to behold.. The wind revolved spirally
?dio ht a veetioul ax ii, ha vi ri g. both a ro
t.Ury and a progressiva -.moremont. The
end of thia axis, so to apeak, tonohed
the earth-'at intervals, Horaping it with
I fury fov half a mile; then rising, would
more above it for the same distance,
making,?,? thia way a succession of leaps
for nearly br quite six miles Whenever
it came in contact with the earth, it
swept it as with the besom of destruc?
tion, prostrating trees, demolishing
bonnes and feuoas, turning over huge
boulders that would require the strength
of eix or eight men to more, and even
scooped out the earth in places.
Ou the same day this tornado passed
over portions of Tennessee, 9th instant,
Florida had a similar visitation, some of
tho incidents of which we copy from the
Jacksonville Onion as follows:
Starting from Camp Moony, six miles
from the city, the farthest point from
which we have any reliable advices, it
pursued an Easterly direction, and in
the distance of a milo destroyed four
dwellings, besides out-buildings, trees,
Seo. The house of Solomon Themas was
completely oarried away, severely in?
juring both Mr. and Mrs. Thomas, and
leaving thom almost waked among the
ruina. Two carts that stood in tho yard
were demolished, and parts of thom car?
ried to a distunes of '?00 yarda. Articles
of apparel were blown a milo from the
At Mr. Stetson's place, some two miles
West of tho city, u colored woman waa
blown a distauoo of fifty yards. Mr.
Stetson's house waa completely wrecked,
hardly u trace of it remaining on the
original site. A woman who was in the
house, by tho name of Wiggins, was in?
stantly killed. Pieces of a new wagon
that had stood in the yard were found at
a distan?a of a quarter of a mile from
the wreck, and one of the tires of the
wagon wus found completely wrapped
around a tree, ata diBtanco of an eighth
of a mile.
At Three Milo Branch, the next place
which fell before the wrath of the
cyclone, Jacob Barton's hou.se was en?
tirely capsized, sud nearly all the wreck
was curried by the wind to a distance of
100 feot. Teu jpersons were in the
house, and, miraculous as it may seem,
with the exception of ono or two slight
bruises and scratcher, lin on? vean in.
At April Lercey's, 200 yards farther
on, old Boreas wa3 not aa lenient. The
house was totally destroyed. Mr. Lor
coy's daughter, aged twenty-two years,
was killed outright, and an infant
severely bruised. Three other honsec
were carried away between Lercey't
house and Panama road.
An old colorea woman was blown or
in a pine tree, where she lodged nutt
morning, when ?ho was rescued. Slit
is not expeoted to recover from her im
Within tho abort distance of twe
milos ton buildings were demolished
trees uprooted, and even the gram
blown from its roots, so severo waa the
The track of the storm seemed to bi
about 200 yards wide at this point, anc
seemed to have concentrated withit
ita narrow limit nil its power, ant
swept strong buildings from its patt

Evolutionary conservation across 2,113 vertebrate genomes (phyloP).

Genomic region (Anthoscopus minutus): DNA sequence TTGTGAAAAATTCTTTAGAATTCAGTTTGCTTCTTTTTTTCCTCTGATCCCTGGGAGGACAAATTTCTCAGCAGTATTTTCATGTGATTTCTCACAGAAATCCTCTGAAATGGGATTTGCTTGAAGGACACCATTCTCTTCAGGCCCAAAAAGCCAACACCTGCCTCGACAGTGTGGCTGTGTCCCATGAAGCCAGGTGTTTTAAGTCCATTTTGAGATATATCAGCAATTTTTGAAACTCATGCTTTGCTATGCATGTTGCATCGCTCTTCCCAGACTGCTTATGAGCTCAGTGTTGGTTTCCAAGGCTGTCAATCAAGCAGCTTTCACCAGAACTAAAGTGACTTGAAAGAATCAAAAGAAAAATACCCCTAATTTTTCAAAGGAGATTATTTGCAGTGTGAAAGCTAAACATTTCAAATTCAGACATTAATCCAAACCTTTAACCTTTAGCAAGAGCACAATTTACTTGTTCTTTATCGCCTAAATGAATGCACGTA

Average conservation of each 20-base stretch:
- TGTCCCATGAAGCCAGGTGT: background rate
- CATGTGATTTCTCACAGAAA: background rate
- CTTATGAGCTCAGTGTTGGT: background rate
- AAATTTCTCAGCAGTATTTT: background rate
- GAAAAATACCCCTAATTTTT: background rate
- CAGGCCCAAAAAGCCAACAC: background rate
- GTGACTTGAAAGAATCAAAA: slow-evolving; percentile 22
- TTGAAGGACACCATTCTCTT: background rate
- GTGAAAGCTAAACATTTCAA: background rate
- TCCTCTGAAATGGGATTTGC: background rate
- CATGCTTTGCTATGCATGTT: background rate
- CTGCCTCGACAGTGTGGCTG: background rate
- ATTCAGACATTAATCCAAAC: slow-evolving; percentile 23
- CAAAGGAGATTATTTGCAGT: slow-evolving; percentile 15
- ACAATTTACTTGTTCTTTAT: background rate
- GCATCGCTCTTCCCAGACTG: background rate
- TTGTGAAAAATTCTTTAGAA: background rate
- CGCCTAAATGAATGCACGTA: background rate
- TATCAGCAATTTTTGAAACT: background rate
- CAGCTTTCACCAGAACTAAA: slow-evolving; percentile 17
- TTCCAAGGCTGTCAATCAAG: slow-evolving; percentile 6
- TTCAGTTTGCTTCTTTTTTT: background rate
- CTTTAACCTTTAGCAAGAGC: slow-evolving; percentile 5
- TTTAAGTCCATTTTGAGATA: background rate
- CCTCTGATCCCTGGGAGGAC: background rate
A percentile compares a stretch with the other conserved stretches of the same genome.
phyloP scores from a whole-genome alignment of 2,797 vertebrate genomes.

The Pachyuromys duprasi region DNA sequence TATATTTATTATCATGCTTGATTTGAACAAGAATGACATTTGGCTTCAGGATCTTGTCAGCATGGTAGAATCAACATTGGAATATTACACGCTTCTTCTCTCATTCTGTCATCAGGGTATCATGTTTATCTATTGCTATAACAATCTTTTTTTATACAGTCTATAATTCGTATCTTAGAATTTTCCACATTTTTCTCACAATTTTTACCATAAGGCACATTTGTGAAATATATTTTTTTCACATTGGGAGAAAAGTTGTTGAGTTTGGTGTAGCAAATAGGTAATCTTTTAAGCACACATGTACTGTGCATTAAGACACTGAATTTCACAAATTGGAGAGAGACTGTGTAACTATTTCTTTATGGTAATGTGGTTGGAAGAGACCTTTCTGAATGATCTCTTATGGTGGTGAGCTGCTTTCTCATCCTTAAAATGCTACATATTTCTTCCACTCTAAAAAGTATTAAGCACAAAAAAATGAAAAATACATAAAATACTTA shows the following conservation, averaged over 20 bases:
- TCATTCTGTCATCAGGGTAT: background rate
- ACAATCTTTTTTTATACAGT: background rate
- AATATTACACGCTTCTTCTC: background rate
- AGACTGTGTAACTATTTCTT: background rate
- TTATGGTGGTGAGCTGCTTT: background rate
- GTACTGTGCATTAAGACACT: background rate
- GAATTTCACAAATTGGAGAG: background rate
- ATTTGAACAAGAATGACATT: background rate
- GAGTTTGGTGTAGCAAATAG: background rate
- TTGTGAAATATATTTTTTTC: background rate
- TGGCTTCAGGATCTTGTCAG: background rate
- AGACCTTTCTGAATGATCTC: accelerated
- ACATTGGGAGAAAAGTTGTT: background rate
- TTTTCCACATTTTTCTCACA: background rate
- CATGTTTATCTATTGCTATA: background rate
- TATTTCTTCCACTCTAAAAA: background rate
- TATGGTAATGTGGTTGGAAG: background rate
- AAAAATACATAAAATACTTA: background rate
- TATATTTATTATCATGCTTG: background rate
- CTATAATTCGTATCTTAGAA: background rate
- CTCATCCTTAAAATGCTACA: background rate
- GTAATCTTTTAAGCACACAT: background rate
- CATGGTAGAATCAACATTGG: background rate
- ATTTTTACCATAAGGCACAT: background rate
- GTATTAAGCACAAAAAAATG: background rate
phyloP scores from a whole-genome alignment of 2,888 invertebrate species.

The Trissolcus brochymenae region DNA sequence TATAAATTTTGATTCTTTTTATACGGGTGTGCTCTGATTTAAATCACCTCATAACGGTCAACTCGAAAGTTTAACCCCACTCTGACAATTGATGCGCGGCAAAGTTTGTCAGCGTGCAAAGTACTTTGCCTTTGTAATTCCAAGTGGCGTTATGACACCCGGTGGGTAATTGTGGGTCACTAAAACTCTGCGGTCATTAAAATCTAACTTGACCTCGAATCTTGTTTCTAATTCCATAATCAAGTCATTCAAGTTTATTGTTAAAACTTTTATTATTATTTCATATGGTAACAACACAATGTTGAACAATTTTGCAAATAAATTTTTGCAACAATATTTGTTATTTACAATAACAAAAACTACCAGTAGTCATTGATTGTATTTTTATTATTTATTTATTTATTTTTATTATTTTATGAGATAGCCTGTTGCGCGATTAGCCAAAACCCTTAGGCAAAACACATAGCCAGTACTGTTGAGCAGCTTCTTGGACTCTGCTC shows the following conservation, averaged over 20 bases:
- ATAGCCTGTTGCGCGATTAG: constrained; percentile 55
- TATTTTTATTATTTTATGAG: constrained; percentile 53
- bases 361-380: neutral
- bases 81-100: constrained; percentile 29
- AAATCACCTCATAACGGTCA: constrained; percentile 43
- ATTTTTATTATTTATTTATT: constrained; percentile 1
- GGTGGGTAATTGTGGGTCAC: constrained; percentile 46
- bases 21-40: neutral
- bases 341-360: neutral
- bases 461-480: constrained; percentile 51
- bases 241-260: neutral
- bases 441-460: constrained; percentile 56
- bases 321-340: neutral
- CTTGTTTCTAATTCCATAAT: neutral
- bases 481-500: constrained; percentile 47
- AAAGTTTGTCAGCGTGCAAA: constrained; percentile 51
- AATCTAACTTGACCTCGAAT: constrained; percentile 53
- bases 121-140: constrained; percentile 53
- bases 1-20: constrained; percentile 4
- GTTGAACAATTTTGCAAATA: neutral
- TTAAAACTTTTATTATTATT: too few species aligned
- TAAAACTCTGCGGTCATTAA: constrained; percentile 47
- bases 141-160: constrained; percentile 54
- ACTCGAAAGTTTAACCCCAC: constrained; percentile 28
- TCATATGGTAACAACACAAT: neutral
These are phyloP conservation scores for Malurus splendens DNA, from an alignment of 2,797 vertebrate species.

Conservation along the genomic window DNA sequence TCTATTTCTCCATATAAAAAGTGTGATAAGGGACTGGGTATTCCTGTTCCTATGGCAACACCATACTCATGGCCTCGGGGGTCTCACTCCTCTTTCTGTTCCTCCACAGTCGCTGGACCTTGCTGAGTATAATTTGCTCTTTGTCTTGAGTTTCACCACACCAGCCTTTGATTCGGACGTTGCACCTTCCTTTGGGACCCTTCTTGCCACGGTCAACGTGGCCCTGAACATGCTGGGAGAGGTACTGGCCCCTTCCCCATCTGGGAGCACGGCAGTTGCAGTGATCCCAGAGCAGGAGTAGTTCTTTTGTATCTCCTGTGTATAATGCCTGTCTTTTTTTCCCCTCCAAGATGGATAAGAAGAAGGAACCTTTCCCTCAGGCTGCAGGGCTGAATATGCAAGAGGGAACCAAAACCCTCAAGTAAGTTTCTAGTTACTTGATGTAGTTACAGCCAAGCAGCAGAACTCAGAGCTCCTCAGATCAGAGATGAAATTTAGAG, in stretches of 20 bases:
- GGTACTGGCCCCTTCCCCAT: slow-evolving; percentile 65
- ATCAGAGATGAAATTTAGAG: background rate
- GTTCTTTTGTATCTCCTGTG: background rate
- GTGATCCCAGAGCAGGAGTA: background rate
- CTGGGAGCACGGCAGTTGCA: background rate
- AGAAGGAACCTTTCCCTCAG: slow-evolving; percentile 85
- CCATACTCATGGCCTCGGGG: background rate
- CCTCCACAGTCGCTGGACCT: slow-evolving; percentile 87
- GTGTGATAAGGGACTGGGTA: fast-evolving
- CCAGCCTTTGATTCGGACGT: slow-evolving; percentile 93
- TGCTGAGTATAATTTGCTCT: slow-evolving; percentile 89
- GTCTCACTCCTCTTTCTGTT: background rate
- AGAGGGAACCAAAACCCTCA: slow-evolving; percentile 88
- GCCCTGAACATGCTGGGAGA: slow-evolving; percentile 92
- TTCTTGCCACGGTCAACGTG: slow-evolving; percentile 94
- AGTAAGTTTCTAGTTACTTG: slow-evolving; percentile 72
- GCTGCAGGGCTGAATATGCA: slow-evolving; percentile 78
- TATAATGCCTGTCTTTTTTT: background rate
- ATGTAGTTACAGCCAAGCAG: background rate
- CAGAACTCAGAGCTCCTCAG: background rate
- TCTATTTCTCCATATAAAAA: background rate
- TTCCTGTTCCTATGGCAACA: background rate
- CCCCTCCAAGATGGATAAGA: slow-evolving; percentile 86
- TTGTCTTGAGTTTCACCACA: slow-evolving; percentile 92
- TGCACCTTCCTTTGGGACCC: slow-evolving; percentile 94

like mere straws. Ouo building wa
blown away, aud the kitohen tba
was within fifteen feet of it, escaped da
DESTBUOTIVK FIRES.-The alarm o
fire awoke our citizens between 1 and !
o'clock, on Monday night last, when i
was discovered that the blacksmith shoj
on Mel billin street, at the bridge ovo
the railroad, was ia flames. The fir
had made such progress when disco
vercd, that it was impossible to savo th
building, and efforts were directed t
prevent any further destruction of prc
perty. The building destroyed wae
part of the Trenholm property, and ba
been ocenpiod for many years by Mi
David Whito, tho well known black
; smith, whoso loss in tools and muterii
will exceed tho value of the building
The origin of tbo fire was purely eec
A moro serions calamity occurred o
Tuesday, resulting in tho total destruc
lion of the commodious residence of Mi
Kenon Broazeale, four miles West c
this place. Wo loam that the fire orig
neted io the kitohen part of the dr el
iog, about dinner time, and that whe
discovered, tho flames were rapidly ei
veloping tho room, su that Mr. Breuzca!
at onco sought to 6top its progress b
getting upon tho roof of tho buildinj
Only a portion of tho bed-clothes au
the feather beds were rescued, whilo tl
furniture und wearing apparel of tl
family were entirely destroyed. M
Brcuzealo was severely injured by a fa
from tho dwelling, during the progre;
of the Aro, while Mr. John Brown, oi
of the neighbors who came to his ossie
ance, was moro seriously injured by ful
ing from the roof of un ont-buildin
At last accounts, both of these gentl
men were improving under medical a
tentiou, which was promptly renderc
Mr. Brown is mifforing intensely, *o\
over, from a broken arm and other i
- . . --
Tho great German geographer, He
Petermann, has satisfactorily demo
st ra tod that tho diam .nd fields of En
Africa are identical with the Ophir of tl
Bible, whence gold, ivory and precioi
stones were brought to Jerusalem I
Solomon's shins to bo used in tho boil
ing of tho Templo.